Born December 11, 1924, Manhattan, Kan.; Proposer of a network approach to storing data as in the Integrated Data Store (IDS) and developer of the OSI Reference Model.
Education: BS, mechanical engineering, Michigan State University, 1948; MS, mechanical engineering, University of Pennsylvania, 1950.
Professional Experience: Dow Chemical Corporation, 1950-1960; General Electric Company, 1960-1970; Honeywell Information Systems, 1970-1981; Cullinet, 1981-1983; founder and chairman, BACHMAN Information Systems, 1983-present.
Honors and Awards: ACM Turing Award, 1973; distinguished fellow, British Computer Society, 1978.
Bachman began his service to the computer industry in 1958 by chairing the SHARE Data processing Committee that developed the IBM 709 Data Processing Package (9PAC), and which preceded the development of the programming language Cobol. He continued this development work through the American National Standards Institute SPARC Study Group on Data Base Management Systems (ANSI/ SPARC/DBMS) that created the layer architecture and conceptual schema for database systems. This work led to the development of the international "Reference Model for Open Systems Integration," which included the basic idea of a seven-layer architecture, the basis of the OSI networking standard. Bachman received the 1973 ACM Turing Award for his development of the Integrated Data Store, which lifted database work from the status of a specialty to first-class citizenship in computing. IDS provided an elegant logical framework for organizing large on-line collections of variously interrelated data. The system had pragmatic significance also in taking into account advice on expected usage patterns, to improve physical data layouts. The facilities of IDS were fully integrated into the Cobol language and so became available for full-scale practical use. Bachman was cited for the completeness of this conception -- from the underlying modeling to installation in the field -- and for its proven impact on data processing. In 1983 he founded Bachman Information Systems, Inc., whose products pioneered the concepts of reverse engineering.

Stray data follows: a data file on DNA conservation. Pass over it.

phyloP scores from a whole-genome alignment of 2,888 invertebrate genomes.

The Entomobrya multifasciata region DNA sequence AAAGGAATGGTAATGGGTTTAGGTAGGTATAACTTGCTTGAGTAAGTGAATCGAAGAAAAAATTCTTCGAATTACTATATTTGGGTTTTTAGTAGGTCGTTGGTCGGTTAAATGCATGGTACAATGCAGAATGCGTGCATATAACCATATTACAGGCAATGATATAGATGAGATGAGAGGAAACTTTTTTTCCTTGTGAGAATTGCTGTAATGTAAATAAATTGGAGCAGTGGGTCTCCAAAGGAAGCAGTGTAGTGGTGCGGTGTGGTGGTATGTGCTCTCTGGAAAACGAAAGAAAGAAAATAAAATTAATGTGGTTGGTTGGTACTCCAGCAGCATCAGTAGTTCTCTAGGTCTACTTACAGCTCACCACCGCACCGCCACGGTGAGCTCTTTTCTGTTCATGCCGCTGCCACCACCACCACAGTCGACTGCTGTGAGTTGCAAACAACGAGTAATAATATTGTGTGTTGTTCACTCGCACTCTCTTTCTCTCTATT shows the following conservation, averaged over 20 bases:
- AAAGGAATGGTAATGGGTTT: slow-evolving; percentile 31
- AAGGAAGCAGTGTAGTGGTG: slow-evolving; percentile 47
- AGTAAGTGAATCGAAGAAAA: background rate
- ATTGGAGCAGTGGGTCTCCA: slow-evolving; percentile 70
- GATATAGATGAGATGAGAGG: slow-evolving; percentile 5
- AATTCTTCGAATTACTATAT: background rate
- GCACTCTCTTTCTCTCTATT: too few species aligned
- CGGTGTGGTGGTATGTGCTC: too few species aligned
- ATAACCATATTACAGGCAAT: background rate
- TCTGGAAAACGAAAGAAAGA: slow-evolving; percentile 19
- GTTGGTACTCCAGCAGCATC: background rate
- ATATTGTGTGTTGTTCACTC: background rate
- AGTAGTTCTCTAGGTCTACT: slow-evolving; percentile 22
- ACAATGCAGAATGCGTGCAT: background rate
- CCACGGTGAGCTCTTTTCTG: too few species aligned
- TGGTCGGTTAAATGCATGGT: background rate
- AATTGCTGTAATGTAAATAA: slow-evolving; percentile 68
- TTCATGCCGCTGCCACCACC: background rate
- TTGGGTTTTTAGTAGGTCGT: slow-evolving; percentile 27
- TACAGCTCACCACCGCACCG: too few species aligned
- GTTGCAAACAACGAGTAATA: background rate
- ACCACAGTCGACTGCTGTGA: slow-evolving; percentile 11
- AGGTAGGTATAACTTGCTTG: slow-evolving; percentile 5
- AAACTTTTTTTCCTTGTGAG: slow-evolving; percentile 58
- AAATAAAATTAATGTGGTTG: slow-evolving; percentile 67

Bachman, C., "The Programmer as a Navigator," Comm. ACM, Vol. 16, No. 11, 1973, p. 653ff.
(Portrait inserted by MRW, 2012)
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